Afaf’s sister, Samar Abu Ajwa says that everyone has a different story. She and her husband (who I think is the brother of Afaf’s husband) and their children, lived in a single room for 15 years, saving money and borrowing 15,000 dinars to finally build their own house. “Thanks God we can build a house…I just live in my house for one year, and then the aggression came. Around my house there were no houses, after my house there were farms. Six bombs hit the farms around me.” She is now weeping uncontrollably, describing her enormous level of fear, her sisters hold their heads in their hands. “My brothers ask me to go to live with them but I told them, no, it is my right and it is my right to live in my house. My house is near the border with Yehud, I can see Israeli jeeps. I went to live in my brother’s house on July 20th, I left the house, my brother coordinate with the ambulance to come and take us and the neighbors and to leave with us. My neighbor was in a car with his family and the bomb hit them, the car totally burned with the people inside it.
“I went to my family [parent’s] house and with the first cease fire, I go to Shejaia, I used to go with one taxi but this time I used three taxis. When I arrived at Shejaia, there was no Shejaia. There were no people, no houses, no trees, nothing but blood all around. I just want to see my house, my sister asked me to go back, but I refused. I didn’t know where it is, I start walking over damaged housing looking for my house, my dream house. I just live in it for just one year; can you imagine, fifteen years in one room and when I have my house, it is damaged, it is suffering. My little child asked me about his toys, I don’t know what to tell him. He said that he want to die, he is three years old. He asked me when I die, don’t cry please. What Israel did in this war, they turned a child into a soldier and women became unafraid of anything. Where can I go, now I am living in a nylon place, they are living in a plastic house, [ie a tent]…Do Americans [not] prefer Arab people, because American control the world?
The third sister, Etaf Farahat is also from Shejaia; she left the house when it was too difficult to stay. There were 30 people in her home, they wanted to leave; it was Ramadan and everyone was fasting. “The houses around were totally empty, but we don’t know where to go, we stick together to the last moment at 8 am July 20, Sunday. We were at home, bombs were exploding all around us, in the streets and houses. The bombs hit our house, a huge part of the [building was] damaged…One room is okay, there were 13 persons in one room like the one we are in, they don’t know how to go, how to drink water, how to eat, how to do anything. They were too much children, (15 children), four families, four sick people, one suffered from diabetes and she lost consciousness. The entrance of my house was totally damaged, my husband doesn’t know what to do. There is a huge number of people in the house, death all around.”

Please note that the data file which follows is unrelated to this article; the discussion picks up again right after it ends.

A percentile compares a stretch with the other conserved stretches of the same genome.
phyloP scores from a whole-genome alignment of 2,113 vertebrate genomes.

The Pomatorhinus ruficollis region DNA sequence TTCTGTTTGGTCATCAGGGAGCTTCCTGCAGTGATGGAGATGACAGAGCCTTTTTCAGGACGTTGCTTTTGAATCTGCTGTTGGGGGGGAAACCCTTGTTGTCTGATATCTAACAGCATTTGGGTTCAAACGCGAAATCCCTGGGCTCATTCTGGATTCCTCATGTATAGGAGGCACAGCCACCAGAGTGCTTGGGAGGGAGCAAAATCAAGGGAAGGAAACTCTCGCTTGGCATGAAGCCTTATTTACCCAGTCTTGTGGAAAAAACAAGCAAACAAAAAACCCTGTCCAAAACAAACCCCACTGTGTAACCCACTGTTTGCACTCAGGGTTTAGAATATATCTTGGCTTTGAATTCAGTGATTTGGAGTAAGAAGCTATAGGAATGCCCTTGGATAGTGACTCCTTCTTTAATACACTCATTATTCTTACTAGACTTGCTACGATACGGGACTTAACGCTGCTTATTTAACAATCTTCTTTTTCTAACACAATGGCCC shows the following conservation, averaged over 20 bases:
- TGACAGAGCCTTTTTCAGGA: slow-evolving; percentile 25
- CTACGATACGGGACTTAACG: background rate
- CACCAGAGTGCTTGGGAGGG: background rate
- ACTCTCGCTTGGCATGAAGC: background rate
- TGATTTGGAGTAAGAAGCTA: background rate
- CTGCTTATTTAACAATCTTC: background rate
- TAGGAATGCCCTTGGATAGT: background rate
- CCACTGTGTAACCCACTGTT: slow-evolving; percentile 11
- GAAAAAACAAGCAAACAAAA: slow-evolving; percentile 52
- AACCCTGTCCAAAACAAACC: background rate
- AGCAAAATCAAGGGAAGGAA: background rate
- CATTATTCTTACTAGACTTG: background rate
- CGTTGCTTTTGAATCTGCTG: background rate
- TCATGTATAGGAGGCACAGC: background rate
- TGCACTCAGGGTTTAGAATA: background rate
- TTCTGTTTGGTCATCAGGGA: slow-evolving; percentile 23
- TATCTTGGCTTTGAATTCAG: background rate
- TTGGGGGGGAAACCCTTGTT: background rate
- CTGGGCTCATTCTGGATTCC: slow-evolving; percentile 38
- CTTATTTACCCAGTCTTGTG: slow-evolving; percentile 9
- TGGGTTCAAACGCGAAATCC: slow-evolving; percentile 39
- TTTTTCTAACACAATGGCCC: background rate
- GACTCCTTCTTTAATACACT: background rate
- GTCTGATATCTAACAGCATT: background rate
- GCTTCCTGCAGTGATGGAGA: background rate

“At 4 am July 21, my husband Zohair Farahat start to say allah akbar, so people can hear him so people can leave the house. At this moment his mother was with them, she is 80 years old and it was hard for her to run and leave the house. Etaf’s sons refused to leave the grandmother alone, so they carried her and started to run in the road while the bombs were falling.” Her hand gestures are becoming more expressive and dramatic and I can hear the fear and rage in her voice. They saw bombs all over, people lying in the street, limbs missing. They walked over bodies and blood. They couldn’t see each other, “can’t see, just hear bombs and shouting of people.” They found the ambulance and Red Crescent cars at the beginning of Shejaia but cannot reach them; the ambulance carried the injured people but the bombs also hit the ambulance so the driver and the injured were dead. They continued to run and shout their names, they couldn’t see anything until they reached a taxi area.
By the time they arrived at the school/shelter they were wearing bed clothes, pajamas, and some women had improvised hijabs and skirts. “We do not have money. We have no food. We didn’t eat for Ramadan. We found thousands in the UNRWA shelters, injured and dead. Some people looking for their children; they were dead. They went to the hospital and stay around the hospital in the garden, about 50 days in the garden, Shifa Hospital. They sleep in the hospital. Her daughter was in the university, her sons were shocked because of the blood. They stay in the entrance of the hospital and just look for relatives dead or injured.” Her voice has an insistent, steady rhythm recounting the mounting disasters; her sisters look increasingly saddened and weary. “When aggression ends, they count 47 of her families and relatives houses totally damaged with no place to build. We still live in the UNRWA shelters, Tal Al Hawa. We do not have money, house, anything, about 15 relatives in one room in shelter. The food is canned food, I have two sons in university and four in schools, husband not working, I lose everything. I don’t know how to live and now everyday we just eat rice for past three weeks. [I see all the women nodding in agreement.] “We bored with rice, we didn’t take money for rent, and we lost the house. We want to leave shelter but we don’t know where to go, and people who leave the shelter they give them rent for one month. I just want for you to look after the money for rent, how to get child to school. We just want to live, no more wars. We just want to live like countries around the world. Why we are living just like this, different from people around the world?”